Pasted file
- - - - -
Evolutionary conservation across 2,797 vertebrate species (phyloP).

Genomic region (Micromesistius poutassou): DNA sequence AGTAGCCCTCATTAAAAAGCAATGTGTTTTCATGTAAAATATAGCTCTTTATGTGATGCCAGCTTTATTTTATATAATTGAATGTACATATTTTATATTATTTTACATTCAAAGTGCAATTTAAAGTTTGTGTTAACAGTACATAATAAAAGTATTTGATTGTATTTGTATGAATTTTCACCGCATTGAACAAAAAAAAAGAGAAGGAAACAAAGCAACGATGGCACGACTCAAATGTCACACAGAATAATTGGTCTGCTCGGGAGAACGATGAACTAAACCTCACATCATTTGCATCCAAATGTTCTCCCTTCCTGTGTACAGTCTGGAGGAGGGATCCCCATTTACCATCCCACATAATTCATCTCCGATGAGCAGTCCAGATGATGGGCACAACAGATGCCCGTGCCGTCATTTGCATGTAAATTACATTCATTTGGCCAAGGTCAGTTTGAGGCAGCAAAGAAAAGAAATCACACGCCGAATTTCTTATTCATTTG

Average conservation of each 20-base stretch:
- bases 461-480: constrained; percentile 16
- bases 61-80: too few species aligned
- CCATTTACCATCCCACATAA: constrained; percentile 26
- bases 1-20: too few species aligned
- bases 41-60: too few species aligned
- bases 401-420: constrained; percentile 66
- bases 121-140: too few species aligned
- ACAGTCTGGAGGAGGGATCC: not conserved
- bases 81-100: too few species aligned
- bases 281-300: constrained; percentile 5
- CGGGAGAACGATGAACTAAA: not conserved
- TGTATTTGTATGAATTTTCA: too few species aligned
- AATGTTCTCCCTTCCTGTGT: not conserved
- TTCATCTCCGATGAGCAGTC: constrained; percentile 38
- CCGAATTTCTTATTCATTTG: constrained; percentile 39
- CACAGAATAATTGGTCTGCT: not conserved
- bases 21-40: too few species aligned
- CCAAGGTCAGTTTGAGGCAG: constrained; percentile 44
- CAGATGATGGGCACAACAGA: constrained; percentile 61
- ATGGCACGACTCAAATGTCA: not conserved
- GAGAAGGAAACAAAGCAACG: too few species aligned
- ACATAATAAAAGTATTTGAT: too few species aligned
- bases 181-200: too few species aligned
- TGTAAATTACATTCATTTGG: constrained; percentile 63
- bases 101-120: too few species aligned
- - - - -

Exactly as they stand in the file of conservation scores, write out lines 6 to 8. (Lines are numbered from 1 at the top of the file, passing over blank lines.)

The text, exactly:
- CCATTTACCATCCCACATAA: constrained; percentile 26
- bases 1-20: too few species aligned
- bases 41-60: too few species aligned